Birla House: A visit to the Mahatma
Formerly the house of noted industrialist Ghanshyam Das Birla, the home where MK Gandhi spent his last 144 days is now a museum. Everything about the place memorialises the MahatmaUpdated: Oct 02, 2019 10:44 IST
Like millions of his countrymen, Sunil Kumar was introduced to MK Gandhi in a school textbook when he was eight years old. Growing up in an orphanage in old Delhi’s Daryaganj, the highlight of Kumar’s day were the hours he spent in classroom and the competitions about the Father of the Nation that he would participate in: cultural programmes; on Gandhi’s favourite bhajans; essays on his legacy.
At 14, he was part of a group of students that toured the country in a recreation of Gandhi’s 1915 Bharat Darshan. “It was then I knew that I wanted to spread Gandhi’s message, and I was good at it,” he said.
Kumar, 32, now works at Gandhi Smriti, housed in the Birla House in New Delhi, where he spends his day explaining Gandhi’s writing and life to foreign guests and delegates — except on Mondays, when the memorial is closed and he plays cricket with his son, named after his favourite cricketer, Virat Kohli.
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Kumar, one of 34 guides in the facility, credits Gandhian principles for keeping him on the straight and narrow after he graduated from high school in 2007. “I had some friends with drinking and gambling habits. But I tore myself away. I thank Gandhi’s principles for that,” he said.
Many visitors to the museum have a vague idea of what Gandhi stood for, and ask Kumar about the Partition. The young man informs them of Gandhi’s staunch opposition. “I tell them how strongly he was against it,” Kumar said.
“I love that Gandhi committed mistakes and learnt from them without hiding them. In my life, I have seen that transformation is possible,” he said. “I am lucky to work at the same house in which Gandhi stayed.”
Spot of tranquillity
Tucked away in a leafy corner of central Delhi, Gandhi Smriti is a 10 minute-drive from the bustling Connaught Place, but is a tranquil world unto itself. The sprawling campus comprises a gleaming white mansion, where the ground floor houses the National Gandhi Museum replete with photographs, books, accounts of the 144 days the Mahatma spent here between September 9, 1947, and January 30, 1948.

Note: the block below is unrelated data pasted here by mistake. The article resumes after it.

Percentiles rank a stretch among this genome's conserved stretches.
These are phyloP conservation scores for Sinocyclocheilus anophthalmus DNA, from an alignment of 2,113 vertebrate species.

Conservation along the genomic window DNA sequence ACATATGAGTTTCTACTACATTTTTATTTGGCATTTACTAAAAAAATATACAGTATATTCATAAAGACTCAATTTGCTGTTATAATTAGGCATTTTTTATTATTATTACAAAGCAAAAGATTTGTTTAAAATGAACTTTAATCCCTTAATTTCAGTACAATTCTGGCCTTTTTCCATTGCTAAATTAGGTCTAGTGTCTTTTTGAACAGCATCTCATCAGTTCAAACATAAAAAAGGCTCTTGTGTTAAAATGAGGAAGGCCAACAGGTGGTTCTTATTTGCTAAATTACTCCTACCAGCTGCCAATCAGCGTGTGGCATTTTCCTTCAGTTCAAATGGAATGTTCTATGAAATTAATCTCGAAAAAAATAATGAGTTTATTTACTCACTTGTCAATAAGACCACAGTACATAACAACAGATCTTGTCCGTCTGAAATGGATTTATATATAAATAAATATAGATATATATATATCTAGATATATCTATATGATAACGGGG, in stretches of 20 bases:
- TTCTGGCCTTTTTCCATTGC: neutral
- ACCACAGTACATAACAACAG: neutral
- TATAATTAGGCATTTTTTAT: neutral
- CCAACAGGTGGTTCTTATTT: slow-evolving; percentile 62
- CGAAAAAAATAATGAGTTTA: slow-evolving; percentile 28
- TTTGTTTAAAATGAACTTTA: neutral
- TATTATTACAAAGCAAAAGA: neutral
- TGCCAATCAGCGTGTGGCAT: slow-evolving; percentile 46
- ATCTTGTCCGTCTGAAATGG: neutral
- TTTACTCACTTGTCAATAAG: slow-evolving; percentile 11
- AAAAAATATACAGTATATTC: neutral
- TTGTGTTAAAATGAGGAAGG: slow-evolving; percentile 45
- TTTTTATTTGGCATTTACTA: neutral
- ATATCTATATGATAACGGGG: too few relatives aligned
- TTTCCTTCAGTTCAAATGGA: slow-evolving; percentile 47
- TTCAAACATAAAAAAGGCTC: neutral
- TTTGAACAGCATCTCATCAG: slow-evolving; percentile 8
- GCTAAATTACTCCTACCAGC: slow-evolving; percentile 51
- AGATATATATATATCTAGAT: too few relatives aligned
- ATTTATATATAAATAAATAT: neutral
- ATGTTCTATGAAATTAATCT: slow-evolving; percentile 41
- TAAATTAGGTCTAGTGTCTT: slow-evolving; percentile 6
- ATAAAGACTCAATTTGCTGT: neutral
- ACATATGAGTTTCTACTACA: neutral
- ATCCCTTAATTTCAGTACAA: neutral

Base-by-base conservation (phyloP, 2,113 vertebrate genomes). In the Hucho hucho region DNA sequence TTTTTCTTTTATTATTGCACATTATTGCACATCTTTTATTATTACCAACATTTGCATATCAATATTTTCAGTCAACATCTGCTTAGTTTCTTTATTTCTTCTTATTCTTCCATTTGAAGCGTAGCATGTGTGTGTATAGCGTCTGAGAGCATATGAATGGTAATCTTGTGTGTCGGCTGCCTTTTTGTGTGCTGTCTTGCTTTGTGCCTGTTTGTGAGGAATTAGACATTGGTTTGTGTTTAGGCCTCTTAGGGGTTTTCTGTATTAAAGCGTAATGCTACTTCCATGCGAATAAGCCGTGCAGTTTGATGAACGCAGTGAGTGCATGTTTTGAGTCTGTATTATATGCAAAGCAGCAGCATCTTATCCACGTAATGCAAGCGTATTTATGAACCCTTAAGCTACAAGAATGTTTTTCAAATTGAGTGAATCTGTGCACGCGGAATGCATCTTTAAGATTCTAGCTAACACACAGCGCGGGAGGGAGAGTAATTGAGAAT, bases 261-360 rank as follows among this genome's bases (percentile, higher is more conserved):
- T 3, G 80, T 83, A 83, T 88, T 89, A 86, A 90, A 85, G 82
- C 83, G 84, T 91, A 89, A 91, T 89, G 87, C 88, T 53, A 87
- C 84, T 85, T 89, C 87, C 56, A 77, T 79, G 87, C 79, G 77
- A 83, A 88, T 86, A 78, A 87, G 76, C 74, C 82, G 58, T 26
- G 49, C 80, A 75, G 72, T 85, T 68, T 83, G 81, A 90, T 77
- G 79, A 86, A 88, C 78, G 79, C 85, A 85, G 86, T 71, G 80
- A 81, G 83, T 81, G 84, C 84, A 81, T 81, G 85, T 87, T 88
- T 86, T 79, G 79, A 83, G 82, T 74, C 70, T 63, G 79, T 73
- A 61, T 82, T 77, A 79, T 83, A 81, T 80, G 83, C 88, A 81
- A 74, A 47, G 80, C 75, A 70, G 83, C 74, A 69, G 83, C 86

The 12-bedroom house was built by noted industrialist, Ghanshyam Das Birla in 1928 and played host to many freedom fighters. Gandhi first arrived here on March 15, 1939, for meetings with the then governor general, Lord Linlithgow. “The house was close to the political heart of Delhi and was ideal for consultations and discussions with government officials and politicians,” said A Annamalai, director of the museum.
“My main object in staying in Delhi, is to give to the Muslims whatever comfort I can, that object was served better by my staying at Birla House,” Gandhi wrote on December 9, 1947 in the wake of the post-Partition riots.
History is entwined with Birla House, right from the gate atop which Jawaharlal Nehru announced Gandhi’s demise in 1948, immortalised in a picture made by French photographer Henri Cartier Bresson.
A large statue of Gandhi, sculpted by Ram V Sutar, with a boy and girl holding doves welcomes the visitor. A few steps inside, and you reach the spartan room that Gandhi stayed in, preserved as it was on his last day, with his glasses, staff, knife, fork and spoon, white mattress and low, wooden writing desk, untouched. “Whenever you visit Gandhi Smriti, it emotionally affects you because this is where he laid down his life,” added Annamalai.
As the tourist walks through the high-ceilinged rooms, the voice of Kumar Gandharva wafts by, as part of a presentation of Gandhi’s life playing in the central rotunda. A Martyr’s Column stands at the spot where Gandhi was assassinated, and a stone pavement is laid around it for circumambulation.